It’s always a bit unsatisfying doing a basic pasta dish that doesn’t involve anything fancy-sounding like a vine-ripened tomato and toasted pine nut flambé carousel, particularly when you’re supposed to write about it on the internet and convey the sense that you are a good cook. Penne with bacon and peas sounds like the sort of thing you’d make for a six-year-old who was only prepared to eat that or fish fingers for the third night running and would eat neither if not allowed to play on the iPad while doing so.
But look: I’m heading home doing a mental fridge/cupboard inventory, and I’ve got all this stuff to use up. An onion on its last legs. Two rashers of bacon that I’m not wholly convinced haven’t gone off. Massive reserves of pasta and frozen peas. I Google a recipe. All I need is to score some soured cream on the way home. I can do that. I can do anything.
This recipe, it turns out, is nice and easy but lives on one of those recipe blogs that not only bangs on for the first six paragraphs about how much the author and her family like pasta, and then peas, and then bacon, when all you want is an ingredients list and a less acute longing for the sweet release of death, but also has a video advert autoplaying whenever you open it. It doesn’t actually play a video; just brings up the player in the notifications bar whenever I go back to the page on my phone to check what’s next, halting Loudon Wainwright III’s Attempted Mustache album on Spotify and forcing me to press play again.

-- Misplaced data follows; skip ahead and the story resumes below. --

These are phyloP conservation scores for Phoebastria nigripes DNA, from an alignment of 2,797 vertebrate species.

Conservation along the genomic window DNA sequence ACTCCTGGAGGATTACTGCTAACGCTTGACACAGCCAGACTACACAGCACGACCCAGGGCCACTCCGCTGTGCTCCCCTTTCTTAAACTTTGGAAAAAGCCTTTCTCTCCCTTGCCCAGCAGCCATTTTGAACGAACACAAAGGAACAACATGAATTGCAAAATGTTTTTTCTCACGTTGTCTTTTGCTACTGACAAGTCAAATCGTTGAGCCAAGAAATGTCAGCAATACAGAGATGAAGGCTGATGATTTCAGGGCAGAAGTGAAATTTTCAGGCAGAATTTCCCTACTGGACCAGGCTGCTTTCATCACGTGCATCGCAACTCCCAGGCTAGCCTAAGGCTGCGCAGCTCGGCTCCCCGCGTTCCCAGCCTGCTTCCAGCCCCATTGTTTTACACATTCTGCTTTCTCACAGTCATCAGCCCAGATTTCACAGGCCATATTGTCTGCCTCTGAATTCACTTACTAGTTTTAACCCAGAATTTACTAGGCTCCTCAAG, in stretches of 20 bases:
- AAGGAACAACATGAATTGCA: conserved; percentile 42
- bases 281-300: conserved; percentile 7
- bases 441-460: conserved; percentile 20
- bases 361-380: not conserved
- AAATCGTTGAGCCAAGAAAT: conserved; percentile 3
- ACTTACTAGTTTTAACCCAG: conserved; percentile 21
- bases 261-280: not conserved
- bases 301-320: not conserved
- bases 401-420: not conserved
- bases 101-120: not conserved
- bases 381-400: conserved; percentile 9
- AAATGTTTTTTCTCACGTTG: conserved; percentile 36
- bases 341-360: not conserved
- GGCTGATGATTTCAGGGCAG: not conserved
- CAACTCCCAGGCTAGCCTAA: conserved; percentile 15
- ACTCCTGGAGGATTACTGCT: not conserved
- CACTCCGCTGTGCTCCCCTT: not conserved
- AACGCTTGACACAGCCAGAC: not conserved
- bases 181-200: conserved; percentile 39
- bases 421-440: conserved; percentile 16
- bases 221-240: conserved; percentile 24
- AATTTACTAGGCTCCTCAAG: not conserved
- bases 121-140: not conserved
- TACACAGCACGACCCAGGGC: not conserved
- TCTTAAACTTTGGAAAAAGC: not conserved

I grab from the fridge and pry open the bacon’s tupperware. A quick nose audit. It’s right on the cusp. Possibly a bit over the cusp. Now, when something’s off, it’s off, and I’ll bin it, then stab myself with a fork for 20 minutes or so for wasting it. But when it’s borderline … well, what’s life without a bit of risk? Plus the prospect of putting on shoes and walking down to the garage to get some more bacon is unthinkable. I’ve never had food poisoning and two rashers of slightly greying bacon aren’t going to change that. I scissor it to bits and put it in the saucepan to crisp up. Once it’s done its time I take it back out for the moment, then let the onions and the garlic say hello to its fat.
The only thing that’s elevating this in particular is cooking the dry pasta in the same pan in chicken stock and milk, something I’ve been doing a bit recently having learned it from one of those videos on Twitter that films the whole thing from directly above the pan, before trying to sell you a blue worktop hotplate at the end where the temperature is controlled by an app. I don’t need a hotplate, because I don’t live in a shack in the woods like the Unabomber, and I don’t need to control a pan’s temperature with an app because I’m standing right next to the bloody thing. But the videos are useful and often innovative recipe sources, if very inconvenient as real-time guides because you have to keep skipping back all the time.
Once the milk and stock are in I can season it up then relax a little, not that I was especially anxious before about putting things in a saucepan. (It’s easy, cooking, right? I appreciate some people don’t enjoy it, but I don’t understand when they say they can’t do it. Just put some things in a pan and wait until the hard things are soft and the dry things are wet. If it doesn’t taste of much, add cheese.) The peas can get on and defrost in the milkstock once the penne’s al dente-adjacent, then a bit of sour cream, some parmesan on the top, and a grind of pepper because it’ll make the photo look better. The bacon doesn’t kill me, and if you want more from a meal than its not actively bringing about your death then you’re just being greedy.